I know this all sounds harsh and a bit cynical. I’ve been right there with you, defending myself, confident of my pure intentions. But regardless of our intentions, the impact of our actions can be isolating and downright hurtful to people of color and cultures. White people, and especially those in church leadership, need to start acknowledging this and listening to others with utmost seriousness. This conversation cannot be in one direction only. If we do not listen to the voices that courageously share their experience with us, we are breaking the very body we so sincerely wish to build.
“Culturally competency” is a popular term these days, and while I appreciate the sentiment of the phrase, I wonder whether it’s helpful. When it comes to race relations, I think we should expect some failure. For instance, I recently mistook an Iranian student for an Egyptian and suspected immediately that I’d offended him. I hadn’t meant to; I’d really just confused him with another student. But I couldn’t take my words back either, and I didn’t know enough about Middle Eastern culture to know how my mistake could have been offensive. After stumbling around a little, trying to retract my words, I didn’t try to defend my competencies in the end. I simply said, “I’m sorry,” I admitted. “I didn’t know. Please forgive my mistake.”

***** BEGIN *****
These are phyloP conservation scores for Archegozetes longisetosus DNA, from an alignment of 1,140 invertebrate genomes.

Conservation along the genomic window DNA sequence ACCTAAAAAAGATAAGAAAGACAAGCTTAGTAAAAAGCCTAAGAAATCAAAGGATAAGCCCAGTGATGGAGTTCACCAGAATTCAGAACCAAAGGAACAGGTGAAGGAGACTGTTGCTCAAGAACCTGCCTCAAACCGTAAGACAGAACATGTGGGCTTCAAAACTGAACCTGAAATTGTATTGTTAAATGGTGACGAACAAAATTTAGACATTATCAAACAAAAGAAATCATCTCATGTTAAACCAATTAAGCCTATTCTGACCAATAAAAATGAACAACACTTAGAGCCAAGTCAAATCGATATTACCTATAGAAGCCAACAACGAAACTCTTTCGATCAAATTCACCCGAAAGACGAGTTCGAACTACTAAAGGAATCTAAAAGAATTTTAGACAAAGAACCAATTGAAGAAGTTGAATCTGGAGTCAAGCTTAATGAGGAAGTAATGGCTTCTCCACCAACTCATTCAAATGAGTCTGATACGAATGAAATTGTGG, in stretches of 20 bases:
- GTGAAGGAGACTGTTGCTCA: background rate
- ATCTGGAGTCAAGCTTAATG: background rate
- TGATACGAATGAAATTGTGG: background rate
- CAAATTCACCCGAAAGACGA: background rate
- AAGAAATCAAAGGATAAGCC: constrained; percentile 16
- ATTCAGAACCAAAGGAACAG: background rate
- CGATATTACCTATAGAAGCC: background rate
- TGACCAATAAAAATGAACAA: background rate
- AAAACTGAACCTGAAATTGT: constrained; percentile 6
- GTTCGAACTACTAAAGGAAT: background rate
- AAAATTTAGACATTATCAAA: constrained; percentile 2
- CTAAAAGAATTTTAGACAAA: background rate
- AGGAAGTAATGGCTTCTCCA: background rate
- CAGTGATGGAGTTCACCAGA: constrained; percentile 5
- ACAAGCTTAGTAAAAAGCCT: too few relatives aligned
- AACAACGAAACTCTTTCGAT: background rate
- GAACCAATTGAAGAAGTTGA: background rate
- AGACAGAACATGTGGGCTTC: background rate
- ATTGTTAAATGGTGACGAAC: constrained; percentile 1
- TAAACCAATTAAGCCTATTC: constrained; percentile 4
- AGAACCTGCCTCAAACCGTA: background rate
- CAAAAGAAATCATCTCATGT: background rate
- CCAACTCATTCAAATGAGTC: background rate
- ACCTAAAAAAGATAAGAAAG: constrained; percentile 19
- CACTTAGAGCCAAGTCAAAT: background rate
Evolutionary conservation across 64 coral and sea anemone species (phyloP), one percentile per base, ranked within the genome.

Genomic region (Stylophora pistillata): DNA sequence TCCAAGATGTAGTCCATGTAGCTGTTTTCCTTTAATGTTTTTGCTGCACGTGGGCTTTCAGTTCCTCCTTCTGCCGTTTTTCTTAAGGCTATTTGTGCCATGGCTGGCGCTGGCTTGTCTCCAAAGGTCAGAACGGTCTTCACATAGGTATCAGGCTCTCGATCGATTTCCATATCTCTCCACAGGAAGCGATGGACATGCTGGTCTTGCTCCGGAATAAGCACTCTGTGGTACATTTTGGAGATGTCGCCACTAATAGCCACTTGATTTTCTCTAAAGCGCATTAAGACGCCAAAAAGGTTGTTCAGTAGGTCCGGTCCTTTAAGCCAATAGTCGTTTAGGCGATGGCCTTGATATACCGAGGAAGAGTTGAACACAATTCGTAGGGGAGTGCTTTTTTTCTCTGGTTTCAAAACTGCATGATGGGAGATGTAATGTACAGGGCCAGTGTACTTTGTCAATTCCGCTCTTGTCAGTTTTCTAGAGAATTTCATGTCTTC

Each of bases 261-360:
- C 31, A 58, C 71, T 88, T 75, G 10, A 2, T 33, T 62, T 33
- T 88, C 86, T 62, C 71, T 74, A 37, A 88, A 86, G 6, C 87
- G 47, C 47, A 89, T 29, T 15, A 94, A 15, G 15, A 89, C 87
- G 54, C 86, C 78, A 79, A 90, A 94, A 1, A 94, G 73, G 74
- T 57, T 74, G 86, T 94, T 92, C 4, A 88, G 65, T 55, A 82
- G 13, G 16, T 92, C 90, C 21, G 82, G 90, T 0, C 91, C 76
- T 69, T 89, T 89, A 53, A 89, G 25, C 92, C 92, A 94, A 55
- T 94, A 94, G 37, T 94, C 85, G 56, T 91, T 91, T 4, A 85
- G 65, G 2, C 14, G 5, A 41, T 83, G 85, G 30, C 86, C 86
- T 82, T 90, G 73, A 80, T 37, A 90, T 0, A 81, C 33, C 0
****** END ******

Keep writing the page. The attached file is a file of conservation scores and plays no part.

A colleague recently introduced me to the term “cultural humility,” and I instantly connected to it. I think it’s far more helpful than “competency.” Even with all my hard-earned competencies–being married cross-culturally, earning a degree in multicultural education, speaking several languages, traveling on 4 continents, and spending my days with immigrants from around the world–I often feel culturally incompetent. I only speak two languages fluently, not six like some of my students. I grew up in a monocultural cornfield and have had to work hard to learn about the rest of the world, which still feels like not really enough. I have always lived in my country of birth, and don’t have near the depth of experience or insight about cultural adjustment that the world’s resilient immigrants know.